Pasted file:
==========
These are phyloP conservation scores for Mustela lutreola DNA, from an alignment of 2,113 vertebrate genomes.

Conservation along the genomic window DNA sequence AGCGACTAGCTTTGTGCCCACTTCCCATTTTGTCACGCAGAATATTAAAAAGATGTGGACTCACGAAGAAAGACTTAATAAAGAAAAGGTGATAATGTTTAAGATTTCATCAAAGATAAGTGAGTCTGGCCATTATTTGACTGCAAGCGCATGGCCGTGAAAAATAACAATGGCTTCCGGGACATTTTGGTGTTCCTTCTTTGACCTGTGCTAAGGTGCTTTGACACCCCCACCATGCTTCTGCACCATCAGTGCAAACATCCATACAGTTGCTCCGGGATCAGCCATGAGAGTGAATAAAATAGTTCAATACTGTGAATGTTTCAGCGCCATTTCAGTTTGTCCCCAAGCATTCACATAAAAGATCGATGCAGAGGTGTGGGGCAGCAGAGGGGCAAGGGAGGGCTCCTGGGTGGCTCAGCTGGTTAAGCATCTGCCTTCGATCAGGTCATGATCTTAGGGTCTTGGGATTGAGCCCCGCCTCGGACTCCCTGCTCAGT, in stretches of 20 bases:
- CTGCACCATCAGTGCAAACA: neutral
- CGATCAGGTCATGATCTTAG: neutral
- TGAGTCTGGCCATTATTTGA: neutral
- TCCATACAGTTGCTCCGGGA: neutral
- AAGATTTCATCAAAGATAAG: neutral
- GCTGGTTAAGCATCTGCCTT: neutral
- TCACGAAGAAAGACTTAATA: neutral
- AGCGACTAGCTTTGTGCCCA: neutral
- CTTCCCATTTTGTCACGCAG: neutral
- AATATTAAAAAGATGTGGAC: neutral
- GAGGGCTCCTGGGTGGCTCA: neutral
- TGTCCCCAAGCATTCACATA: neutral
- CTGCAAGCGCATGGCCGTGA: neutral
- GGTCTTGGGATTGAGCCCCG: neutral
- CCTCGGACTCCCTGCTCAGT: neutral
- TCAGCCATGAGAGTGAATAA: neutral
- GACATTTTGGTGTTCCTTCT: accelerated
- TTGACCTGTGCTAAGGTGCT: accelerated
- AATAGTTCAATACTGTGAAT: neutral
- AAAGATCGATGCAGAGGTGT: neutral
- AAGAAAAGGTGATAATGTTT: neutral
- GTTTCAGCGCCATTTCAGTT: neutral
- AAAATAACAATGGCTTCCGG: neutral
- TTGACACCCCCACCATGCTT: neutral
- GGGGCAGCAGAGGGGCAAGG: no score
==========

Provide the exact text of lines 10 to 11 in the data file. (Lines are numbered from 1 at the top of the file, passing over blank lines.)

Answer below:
- AGCGACTAGCTTTGTGCCCA: neutral
- CTTCCCATTTTGTCACGCAG: neutral